New research points suggests that DNA sequences from tumor cells can also be used to direct the body’s immune system to attack cancer cells, according to scientists from the Washington University School of Medicine in St. Louis, who published their findings in the journal Nature on February 8th.
The immune system relies on certain parameters to decide whether to attack or not. The new results suggest that scientists might be able to combine DNA sequencing data with triggers and targets that will allow the body’s immune alarms to more precisely develop vaccines and other immunotherapies to fight cancer.
Specific targets for immunotherapy are technically challenging, extremely labor-intensive, and can take often more than a year to complete, states Robert Schreiber, a pathologist at the School of Medicine and co-leader of the immunology program at the Alvin J. Siteman Cancer Center at the Barnes-Jewish Hospital. The methods provided by DNA sequencing will allow personalized immunotherapies to be developed a lot faster.
This would allow the body to fight cancer on its own or with the help of vaccines or immunotherapeutic treatments. Schreiber and his colleagues have shown that the interactions between the immune system and cancer are complex. The theory is called immunoediting and it suggests that the mutations in tumor cells are easy for the immune system to recognize as threats. Once detected, the immune system will attack until they are destroyed.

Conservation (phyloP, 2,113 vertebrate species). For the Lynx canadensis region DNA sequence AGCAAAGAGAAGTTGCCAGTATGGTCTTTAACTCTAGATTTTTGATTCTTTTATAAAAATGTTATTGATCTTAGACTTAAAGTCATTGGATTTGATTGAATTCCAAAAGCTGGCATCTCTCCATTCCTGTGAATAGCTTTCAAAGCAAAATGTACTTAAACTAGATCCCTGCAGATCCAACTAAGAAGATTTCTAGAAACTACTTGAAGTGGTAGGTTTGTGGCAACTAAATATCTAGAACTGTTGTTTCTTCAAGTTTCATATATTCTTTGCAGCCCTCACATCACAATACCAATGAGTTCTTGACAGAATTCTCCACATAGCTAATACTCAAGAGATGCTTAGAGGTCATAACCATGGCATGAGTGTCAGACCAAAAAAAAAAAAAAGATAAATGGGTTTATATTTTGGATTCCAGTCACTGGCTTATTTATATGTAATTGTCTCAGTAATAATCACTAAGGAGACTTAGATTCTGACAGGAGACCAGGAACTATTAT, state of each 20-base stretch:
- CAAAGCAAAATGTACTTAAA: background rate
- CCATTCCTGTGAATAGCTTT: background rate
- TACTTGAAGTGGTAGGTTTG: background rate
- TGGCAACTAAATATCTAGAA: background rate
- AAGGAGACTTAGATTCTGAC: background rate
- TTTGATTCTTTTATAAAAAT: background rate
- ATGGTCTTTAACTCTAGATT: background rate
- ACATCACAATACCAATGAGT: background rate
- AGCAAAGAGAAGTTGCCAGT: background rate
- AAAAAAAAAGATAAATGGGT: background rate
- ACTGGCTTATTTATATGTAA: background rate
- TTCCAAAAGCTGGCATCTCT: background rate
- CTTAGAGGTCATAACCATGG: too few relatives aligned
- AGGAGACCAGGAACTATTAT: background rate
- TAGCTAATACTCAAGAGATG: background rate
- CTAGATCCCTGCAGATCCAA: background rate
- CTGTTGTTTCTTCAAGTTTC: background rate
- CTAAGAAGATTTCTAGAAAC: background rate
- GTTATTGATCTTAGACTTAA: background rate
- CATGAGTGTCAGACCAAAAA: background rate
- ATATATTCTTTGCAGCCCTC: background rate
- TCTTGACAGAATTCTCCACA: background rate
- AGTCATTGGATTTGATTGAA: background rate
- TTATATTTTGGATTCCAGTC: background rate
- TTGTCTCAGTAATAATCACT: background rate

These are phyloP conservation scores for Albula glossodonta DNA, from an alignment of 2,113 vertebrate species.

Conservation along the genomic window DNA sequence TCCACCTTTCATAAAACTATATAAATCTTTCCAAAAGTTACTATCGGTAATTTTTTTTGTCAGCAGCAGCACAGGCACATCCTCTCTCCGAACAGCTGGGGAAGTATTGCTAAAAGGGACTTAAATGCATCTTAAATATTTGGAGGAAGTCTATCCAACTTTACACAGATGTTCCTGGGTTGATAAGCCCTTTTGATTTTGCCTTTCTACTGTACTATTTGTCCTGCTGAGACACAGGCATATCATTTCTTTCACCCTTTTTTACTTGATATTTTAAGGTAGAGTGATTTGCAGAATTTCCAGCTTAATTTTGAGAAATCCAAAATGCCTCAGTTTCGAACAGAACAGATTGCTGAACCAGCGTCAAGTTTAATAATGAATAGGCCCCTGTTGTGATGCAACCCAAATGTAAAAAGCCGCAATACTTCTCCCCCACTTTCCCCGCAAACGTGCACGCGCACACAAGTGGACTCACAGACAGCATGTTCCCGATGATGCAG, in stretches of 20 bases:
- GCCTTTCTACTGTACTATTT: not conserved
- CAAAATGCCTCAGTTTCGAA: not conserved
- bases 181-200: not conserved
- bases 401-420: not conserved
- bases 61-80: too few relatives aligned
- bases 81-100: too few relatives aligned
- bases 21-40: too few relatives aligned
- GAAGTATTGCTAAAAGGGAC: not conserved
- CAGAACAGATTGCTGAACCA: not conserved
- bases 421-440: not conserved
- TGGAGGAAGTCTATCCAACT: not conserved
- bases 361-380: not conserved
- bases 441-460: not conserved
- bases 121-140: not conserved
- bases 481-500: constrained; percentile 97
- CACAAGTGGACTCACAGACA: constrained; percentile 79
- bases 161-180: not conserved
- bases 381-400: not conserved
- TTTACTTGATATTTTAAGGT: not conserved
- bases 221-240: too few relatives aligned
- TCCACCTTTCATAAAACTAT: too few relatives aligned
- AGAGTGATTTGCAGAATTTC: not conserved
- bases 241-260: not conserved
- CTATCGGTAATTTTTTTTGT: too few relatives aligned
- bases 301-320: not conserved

At that point, the cancer is either eliminated or edited by the immune system, resulting in the removal of the cells containing easily recognized mutations. The remaining tumor cells will either continue to grow or enter a period of dormancy, where they are held in check by the immune system.
The lab experiments involve mice and the idea is to make a vaccine that will help the immune system recognize and attack the mutated proteins in cancer.